A Guide to Buying Refurbished Electronics
When you should choose refurbished over new and how to do it without getting scammed.
Have you been hearing a lot about refurbished products? It’s because there are tons of fantastic deals out there, and these devices and appliances can last for years. However, because of some ill-intentioned merchants, it can feel a little sketchy when you start to shop.
Scouring the internet, you'll find many ways to buy a single type of product. Say you want a MacBook—you could get it brand new, used, refurbished, straight from Apple, from a big box store like Best Buy, from a stranger on eBay, etc. And then, of course, you'll have to decide if you're more concerned about your budget or the item's model year.
So, when there’s so much to consider, why go refurbished? And if you opt for refurbishment, how do you do so without getting scammed? Let’s define the concept first.
What Does Refurbished Mean?
Refurbished electronics are products that have been bought, returned, or salvaged, and then reconditioned or fixed up. Every restoration has its own story, so the details about each item are important. You could buy refurbished products from the original manufacturer or from a third party. There’s a theory that buying refurbs from the initial source is the safer bet, but reputable third-party distributors of refurbished electronics would debate that.
There are a lot of success stories, though there are cautionary tales as well, so it's best to educate yourself as much as possible before making a purchase. Sellers are expected to have run a quality assurance check on refurbished items before putting them up for sale, and it’s also best practice for minor scratches, marks, or blemishes to be cleared up with notes about each item's exact condition included in any listing.
How Refurbished Differs From Open-box and Used
It’s important not to mistake used electronics or open-box ones for refurbished products. Something used is simply that—bought, used, and returned. A typical open-box product was purchased and opened, but it’s generally never actually been used.
How Buying Refurbished Benefits the Environment
It’s no secret that electronics production is not great for the environment. According to Environmental Leader, the Global E-waste Monitor 2020 recorded that people generated 53.6 million metric tons of electronic waste last year. And with the already out-of-hand existential threat of climate change creating a necessary concern among consumers, continuing to be coerced into buying a new iPhone every few years can be frustrating.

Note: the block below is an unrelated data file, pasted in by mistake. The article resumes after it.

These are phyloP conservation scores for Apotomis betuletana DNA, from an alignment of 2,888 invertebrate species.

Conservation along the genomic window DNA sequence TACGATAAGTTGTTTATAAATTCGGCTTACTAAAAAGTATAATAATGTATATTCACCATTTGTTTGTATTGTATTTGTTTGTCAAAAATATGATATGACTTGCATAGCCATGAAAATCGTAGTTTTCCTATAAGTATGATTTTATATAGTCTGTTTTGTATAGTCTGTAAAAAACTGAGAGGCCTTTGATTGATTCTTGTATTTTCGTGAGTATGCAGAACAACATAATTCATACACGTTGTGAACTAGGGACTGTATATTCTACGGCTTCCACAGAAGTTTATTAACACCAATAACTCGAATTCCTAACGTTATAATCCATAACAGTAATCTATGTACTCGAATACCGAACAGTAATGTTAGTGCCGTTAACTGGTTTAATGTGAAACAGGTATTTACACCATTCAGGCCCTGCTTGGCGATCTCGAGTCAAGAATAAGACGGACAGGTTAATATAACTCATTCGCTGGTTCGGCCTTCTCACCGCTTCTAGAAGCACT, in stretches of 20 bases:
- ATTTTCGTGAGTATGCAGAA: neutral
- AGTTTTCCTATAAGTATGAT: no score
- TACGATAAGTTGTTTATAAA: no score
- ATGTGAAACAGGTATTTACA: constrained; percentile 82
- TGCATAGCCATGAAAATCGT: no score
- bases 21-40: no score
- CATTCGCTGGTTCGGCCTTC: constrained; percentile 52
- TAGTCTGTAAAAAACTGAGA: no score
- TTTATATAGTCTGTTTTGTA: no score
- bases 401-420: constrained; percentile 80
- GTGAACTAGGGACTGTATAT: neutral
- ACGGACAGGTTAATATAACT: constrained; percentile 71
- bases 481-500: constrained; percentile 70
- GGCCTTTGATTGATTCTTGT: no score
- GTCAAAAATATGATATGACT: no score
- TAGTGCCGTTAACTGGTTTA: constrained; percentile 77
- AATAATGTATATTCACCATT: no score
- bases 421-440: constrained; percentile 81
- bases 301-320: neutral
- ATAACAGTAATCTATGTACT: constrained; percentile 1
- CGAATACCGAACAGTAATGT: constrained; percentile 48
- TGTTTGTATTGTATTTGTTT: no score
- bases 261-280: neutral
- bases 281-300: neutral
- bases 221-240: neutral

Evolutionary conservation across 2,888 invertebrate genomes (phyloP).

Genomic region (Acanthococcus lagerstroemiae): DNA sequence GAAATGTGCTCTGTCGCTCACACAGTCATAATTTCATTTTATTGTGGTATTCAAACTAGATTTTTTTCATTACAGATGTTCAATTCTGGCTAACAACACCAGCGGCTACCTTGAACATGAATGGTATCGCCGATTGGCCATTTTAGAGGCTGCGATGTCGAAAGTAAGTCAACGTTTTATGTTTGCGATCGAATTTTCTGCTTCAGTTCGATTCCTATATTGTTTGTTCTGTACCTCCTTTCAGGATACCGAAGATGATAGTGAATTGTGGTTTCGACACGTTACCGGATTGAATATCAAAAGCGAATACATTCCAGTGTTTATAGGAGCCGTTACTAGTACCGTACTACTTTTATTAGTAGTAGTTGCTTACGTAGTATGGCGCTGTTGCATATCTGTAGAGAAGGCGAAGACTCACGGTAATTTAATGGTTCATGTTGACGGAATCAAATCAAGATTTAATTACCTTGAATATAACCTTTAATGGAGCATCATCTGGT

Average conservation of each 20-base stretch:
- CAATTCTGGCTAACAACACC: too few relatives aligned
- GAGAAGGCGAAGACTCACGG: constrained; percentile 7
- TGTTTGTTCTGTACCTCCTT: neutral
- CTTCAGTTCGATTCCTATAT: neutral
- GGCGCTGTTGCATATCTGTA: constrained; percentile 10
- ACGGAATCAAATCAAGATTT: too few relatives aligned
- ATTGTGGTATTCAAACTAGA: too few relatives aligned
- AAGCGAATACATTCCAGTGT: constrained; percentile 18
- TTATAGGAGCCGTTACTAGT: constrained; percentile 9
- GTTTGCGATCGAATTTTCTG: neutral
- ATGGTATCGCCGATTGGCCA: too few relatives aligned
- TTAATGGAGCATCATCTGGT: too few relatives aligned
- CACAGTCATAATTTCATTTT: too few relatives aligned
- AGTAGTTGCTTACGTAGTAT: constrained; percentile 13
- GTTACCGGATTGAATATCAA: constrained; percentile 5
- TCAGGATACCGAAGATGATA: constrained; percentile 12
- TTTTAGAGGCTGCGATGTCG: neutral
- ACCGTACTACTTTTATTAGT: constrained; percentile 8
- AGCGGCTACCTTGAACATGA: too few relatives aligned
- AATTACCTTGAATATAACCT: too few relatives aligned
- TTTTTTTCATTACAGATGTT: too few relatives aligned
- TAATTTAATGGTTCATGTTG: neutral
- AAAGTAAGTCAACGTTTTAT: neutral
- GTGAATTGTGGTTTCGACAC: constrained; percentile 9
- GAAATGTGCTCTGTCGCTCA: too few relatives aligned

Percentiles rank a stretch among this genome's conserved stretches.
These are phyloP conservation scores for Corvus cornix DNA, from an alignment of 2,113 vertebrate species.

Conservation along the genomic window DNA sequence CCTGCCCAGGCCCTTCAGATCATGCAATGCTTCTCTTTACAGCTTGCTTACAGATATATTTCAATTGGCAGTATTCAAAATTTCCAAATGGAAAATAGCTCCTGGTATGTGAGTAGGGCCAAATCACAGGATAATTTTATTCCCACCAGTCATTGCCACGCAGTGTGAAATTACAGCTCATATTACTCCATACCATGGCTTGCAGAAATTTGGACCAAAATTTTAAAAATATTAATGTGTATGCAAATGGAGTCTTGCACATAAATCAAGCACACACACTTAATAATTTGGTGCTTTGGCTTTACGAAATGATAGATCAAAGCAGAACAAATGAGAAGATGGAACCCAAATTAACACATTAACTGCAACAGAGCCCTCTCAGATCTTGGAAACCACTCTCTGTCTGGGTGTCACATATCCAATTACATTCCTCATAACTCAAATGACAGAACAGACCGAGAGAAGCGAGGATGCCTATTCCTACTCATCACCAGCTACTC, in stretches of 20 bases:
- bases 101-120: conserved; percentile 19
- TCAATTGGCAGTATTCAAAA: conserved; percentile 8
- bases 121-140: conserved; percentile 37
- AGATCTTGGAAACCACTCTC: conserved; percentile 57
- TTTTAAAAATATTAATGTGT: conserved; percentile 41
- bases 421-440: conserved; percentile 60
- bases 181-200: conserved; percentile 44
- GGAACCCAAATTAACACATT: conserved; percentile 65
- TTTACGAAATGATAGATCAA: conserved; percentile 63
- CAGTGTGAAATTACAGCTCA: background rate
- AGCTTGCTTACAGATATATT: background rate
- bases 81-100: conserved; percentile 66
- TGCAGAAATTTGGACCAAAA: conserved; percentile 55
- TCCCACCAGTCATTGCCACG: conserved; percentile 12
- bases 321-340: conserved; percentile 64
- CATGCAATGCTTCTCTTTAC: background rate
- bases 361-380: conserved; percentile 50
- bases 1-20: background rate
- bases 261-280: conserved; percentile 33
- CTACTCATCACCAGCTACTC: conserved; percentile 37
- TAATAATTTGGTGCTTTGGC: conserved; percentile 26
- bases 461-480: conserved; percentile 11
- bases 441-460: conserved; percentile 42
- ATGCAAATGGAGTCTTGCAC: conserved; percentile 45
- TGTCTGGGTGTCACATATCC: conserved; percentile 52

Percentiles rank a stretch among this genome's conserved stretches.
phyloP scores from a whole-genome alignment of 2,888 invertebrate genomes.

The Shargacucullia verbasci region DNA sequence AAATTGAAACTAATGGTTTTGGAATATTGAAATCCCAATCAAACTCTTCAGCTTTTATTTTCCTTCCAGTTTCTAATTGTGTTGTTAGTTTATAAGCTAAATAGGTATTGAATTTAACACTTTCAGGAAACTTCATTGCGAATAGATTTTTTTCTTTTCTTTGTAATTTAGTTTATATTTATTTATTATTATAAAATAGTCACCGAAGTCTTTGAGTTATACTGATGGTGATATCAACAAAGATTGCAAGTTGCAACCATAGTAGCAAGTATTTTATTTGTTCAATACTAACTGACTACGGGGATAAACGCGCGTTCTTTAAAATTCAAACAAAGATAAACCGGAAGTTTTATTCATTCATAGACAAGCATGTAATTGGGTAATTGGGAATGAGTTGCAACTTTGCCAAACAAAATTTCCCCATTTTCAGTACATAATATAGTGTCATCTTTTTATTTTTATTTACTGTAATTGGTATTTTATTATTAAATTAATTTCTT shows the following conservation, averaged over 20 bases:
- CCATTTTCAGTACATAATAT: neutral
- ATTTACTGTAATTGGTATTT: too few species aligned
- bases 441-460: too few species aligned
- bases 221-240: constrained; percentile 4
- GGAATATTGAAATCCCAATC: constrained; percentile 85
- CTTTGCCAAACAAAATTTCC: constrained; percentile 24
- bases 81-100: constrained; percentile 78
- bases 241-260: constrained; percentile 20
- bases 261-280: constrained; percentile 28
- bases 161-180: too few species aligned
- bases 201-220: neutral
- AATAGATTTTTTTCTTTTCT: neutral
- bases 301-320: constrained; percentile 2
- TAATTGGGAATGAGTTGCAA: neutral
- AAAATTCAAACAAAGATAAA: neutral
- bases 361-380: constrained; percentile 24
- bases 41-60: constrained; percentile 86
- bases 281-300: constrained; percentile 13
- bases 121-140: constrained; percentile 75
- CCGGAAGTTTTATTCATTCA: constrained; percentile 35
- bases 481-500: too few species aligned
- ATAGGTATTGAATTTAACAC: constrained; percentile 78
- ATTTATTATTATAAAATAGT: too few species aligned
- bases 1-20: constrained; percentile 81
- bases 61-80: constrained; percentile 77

Refurbished products can last for years and work effectively. For most people, the capabilities of an older model of computer, smartphone, or tablet will still meet their everyday needs and then some. Buying refurbished electronics is a way to stay connected without adding to that ever-growing waste pile.
Refurbished vs. New
On top of the environmental impact of buying new, there are a few other disadvantages. First off, brand new electronics continue to grow more and more expensive. The main selling point of refurbished electronics distributors is that their capable products come at significantly lower price points than brand-new products. The older the product, the lower the price will be.
Lower prices are a benefit for obvious reasons, but consider what would happen if your laptop or washing machine suddenly broke and you simply couldn't wait until there was room in your budget for a new one?
Then there's a simple need vs. want aspect. Frequently, when you buy a new device or appliance, you don’t need all of its updated, fancy features. If the primary function of your phone is professional, for example, then a nicer camera might not interest you (depending on your line of work, of course). But if you love the excitement of customizing and exploring the latest and greatest tech, refurbished is probably not for you—be prepared to pay a premium for your devices.
How to Find the Best Refurbished Electronics
Any electronic device can be refurbished well if given the proper care and if it’s not too damaged in the first place. How does an everyday person tell whether or not a listing is a scam? There are a few ways to do your due diligence:
- Research the seller. Many third-party vendors have websites, user reviews, social media feeds, and more to help you determine their history and quality of work.
- Consider the return policy. It might be a little while before you figure out if there are problems with the product, so a generous return policy is a good thing.
- Set your expectations accordingly. Decide what you want to use the device for, and then determine the level of quality you need. If you just need to email and watch Netflix, maybe you can save and go with an older computer. If you’re a programmer who needs more RAM and processing power, then opt for newer refurbished electronics or brand-new products.
Where to Find Deals on Refurbished Electronics
Around long holiday weekends, new product launches, and various releases, sales on refurbished laptops, desktop computers, phones, tablets, televisions, and other electronics will pop up in advertisements, email blasts, etc. If you don't want to wait for a special refurbished promotion, StackSocial’s Hot Tech Deals often feature new sales on refurbished electronics that are well-reviewed, affordable options for shoppers searching for a new-to-them device.
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